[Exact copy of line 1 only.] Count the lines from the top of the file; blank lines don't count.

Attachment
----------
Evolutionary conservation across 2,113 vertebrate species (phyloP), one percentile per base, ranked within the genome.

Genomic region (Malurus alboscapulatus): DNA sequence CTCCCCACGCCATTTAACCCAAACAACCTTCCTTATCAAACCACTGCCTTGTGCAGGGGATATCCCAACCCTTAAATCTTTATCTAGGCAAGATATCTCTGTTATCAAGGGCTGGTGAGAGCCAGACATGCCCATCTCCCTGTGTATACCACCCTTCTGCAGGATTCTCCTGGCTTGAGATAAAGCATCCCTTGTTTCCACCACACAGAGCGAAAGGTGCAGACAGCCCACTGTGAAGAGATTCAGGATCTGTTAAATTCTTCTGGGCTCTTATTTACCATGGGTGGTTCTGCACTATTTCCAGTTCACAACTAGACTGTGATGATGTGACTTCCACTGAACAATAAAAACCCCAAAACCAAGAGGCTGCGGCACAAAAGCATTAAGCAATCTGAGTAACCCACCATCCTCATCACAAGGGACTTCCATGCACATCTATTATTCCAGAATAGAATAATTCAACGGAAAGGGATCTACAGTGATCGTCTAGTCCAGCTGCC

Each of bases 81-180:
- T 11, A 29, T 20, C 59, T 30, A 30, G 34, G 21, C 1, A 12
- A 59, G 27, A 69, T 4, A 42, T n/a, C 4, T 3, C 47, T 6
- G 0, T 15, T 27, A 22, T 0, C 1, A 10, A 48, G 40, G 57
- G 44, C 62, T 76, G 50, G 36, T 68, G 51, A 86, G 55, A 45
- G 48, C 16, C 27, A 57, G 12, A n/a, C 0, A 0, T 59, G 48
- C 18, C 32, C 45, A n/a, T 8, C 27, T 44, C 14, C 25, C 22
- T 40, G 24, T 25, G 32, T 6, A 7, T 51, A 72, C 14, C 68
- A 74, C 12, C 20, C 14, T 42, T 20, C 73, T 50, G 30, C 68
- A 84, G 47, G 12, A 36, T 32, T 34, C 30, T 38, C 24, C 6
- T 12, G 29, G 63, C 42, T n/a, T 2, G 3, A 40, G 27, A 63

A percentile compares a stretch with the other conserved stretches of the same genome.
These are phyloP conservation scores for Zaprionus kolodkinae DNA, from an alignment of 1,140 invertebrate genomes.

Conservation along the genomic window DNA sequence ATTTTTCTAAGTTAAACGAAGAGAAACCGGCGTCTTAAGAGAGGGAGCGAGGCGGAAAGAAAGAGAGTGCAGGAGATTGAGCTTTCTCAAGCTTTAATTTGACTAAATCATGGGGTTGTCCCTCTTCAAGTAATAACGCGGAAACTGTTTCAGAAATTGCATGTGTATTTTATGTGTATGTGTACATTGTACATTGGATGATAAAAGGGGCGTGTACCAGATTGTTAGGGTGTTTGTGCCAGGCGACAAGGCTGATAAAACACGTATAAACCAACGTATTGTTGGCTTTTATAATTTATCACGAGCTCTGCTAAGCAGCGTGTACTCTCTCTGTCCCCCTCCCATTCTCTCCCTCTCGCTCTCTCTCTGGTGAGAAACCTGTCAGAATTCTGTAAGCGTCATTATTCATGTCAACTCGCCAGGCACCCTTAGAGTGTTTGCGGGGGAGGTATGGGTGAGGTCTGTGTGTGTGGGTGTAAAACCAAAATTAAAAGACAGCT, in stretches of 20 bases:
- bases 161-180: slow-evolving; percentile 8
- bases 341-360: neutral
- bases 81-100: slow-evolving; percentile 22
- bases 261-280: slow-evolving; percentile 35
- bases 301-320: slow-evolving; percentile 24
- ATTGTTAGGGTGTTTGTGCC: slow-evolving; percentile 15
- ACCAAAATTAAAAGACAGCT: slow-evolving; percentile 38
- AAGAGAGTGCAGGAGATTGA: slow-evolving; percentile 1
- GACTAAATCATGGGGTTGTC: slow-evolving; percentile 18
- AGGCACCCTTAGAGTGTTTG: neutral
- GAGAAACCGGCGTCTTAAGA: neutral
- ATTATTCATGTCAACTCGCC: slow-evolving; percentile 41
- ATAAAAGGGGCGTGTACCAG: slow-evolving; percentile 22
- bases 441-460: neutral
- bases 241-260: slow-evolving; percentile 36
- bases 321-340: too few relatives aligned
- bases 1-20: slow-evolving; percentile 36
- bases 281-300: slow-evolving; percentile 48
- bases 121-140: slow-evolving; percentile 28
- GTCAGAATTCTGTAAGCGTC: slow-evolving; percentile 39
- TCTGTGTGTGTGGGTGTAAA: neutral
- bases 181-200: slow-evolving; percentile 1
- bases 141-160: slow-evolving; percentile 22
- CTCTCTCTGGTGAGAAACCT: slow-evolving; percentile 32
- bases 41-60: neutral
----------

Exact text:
Evolutionary conservation across 2,113 vertebrate species (phyloP), one percentile per base, ranked within the genome.